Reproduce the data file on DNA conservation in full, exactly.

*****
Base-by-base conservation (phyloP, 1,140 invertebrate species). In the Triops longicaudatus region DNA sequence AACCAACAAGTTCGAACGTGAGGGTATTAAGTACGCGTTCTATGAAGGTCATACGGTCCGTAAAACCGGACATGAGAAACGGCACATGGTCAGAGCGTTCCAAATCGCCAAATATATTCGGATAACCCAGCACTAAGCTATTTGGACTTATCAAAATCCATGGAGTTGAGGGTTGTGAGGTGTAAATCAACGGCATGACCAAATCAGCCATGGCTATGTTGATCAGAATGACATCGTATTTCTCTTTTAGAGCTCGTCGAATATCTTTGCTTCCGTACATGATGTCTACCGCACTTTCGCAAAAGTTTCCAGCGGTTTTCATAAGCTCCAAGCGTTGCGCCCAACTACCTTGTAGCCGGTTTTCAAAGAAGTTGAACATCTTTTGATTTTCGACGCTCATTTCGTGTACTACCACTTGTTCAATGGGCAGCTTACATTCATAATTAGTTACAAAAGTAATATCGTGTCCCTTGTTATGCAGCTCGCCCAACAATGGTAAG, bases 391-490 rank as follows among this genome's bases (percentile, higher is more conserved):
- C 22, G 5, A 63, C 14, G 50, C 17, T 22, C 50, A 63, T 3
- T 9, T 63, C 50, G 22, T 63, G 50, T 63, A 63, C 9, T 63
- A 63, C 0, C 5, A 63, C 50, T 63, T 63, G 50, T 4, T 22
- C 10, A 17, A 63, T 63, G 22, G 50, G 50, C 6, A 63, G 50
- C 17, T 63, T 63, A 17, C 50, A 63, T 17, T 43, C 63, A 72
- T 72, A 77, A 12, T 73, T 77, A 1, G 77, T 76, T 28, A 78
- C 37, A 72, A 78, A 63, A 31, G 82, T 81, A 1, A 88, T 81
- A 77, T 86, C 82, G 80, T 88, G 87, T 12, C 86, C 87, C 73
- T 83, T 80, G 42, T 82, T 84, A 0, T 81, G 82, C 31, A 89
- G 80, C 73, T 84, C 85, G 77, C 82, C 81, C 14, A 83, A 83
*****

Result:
Base-by-base conservation (phyloP, 1,140 invertebrate species). In the Triops longicaudatus region DNA sequence AACCAACAAGTTCGAACGTGAGGGTATTAAGTACGCGTTCTATGAAGGTCATACGGTCCGTAAAACCGGACATGAGAAACGGCACATGGTCAGAGCGTTCCAAATCGCCAAATATATTCGGATAACCCAGCACTAAGCTATTTGGACTTATCAAAATCCATGGAGTTGAGGGTTGTGAGGTGTAAATCAACGGCATGACCAAATCAGCCATGGCTATGTTGATCAGAATGACATCGTATTTCTCTTTTAGAGCTCGTCGAATATCTTTGCTTCCGTACATGATGTCTACCGCACTTTCGCAAAAGTTTCCAGCGGTTTTCATAAGCTCCAAGCGTTGCGCCCAACTACCTTGTAGCCGGTTTTCAAAGAAGTTGAACATCTTTTGATTTTCGACGCTCATTTCGTGTACTACCACTTGTTCAATGGGCAGCTTACATTCATAATTAGTTACAAAAGTAATATCGTGTCCCTTGTTATGCAGCTCGCCCAACAATGGTAAG, bases 391-490 rank as follows among this genome's bases (percentile, higher is more conserved):
- C 22, G 5, A 63, C 14, G 50, C 17, T 22, C 50, A 63, T 3
- T 9, T 63, C 50, G 22, T 63, G 50, T 63, A 63, C 9, T 63
- A 63, C 0, C 5, A 63, C 50, T 63, T 63, G 50, T 4, T 22
- C 10, A 17, A 63, T 63, G 22, G 50, G 50, C 6, A 63, G 50
- C 17, T 63, T 63, A 17, C 50, A 63, T 17, T 43, C 63, A 72
- T 72, A 77, A 12, T 73, T 77, A 1, G 77, T 76, T 28, A 78
- C 37, A 72, A 78, A 63, A 31, G 82, T 81, A 1, A 88, T 81
- A 77, T 86, C 82, G 80, T 88, G 87, T 12, C 86, C 87, C 73
- T 83, T 80, G 42, T 82, T 84, A 0, T 81, G 82, C 31, A 89
- G 80, C 73, T 84, C 85, G 77, C 82, C 81, C 14, A 83, A 83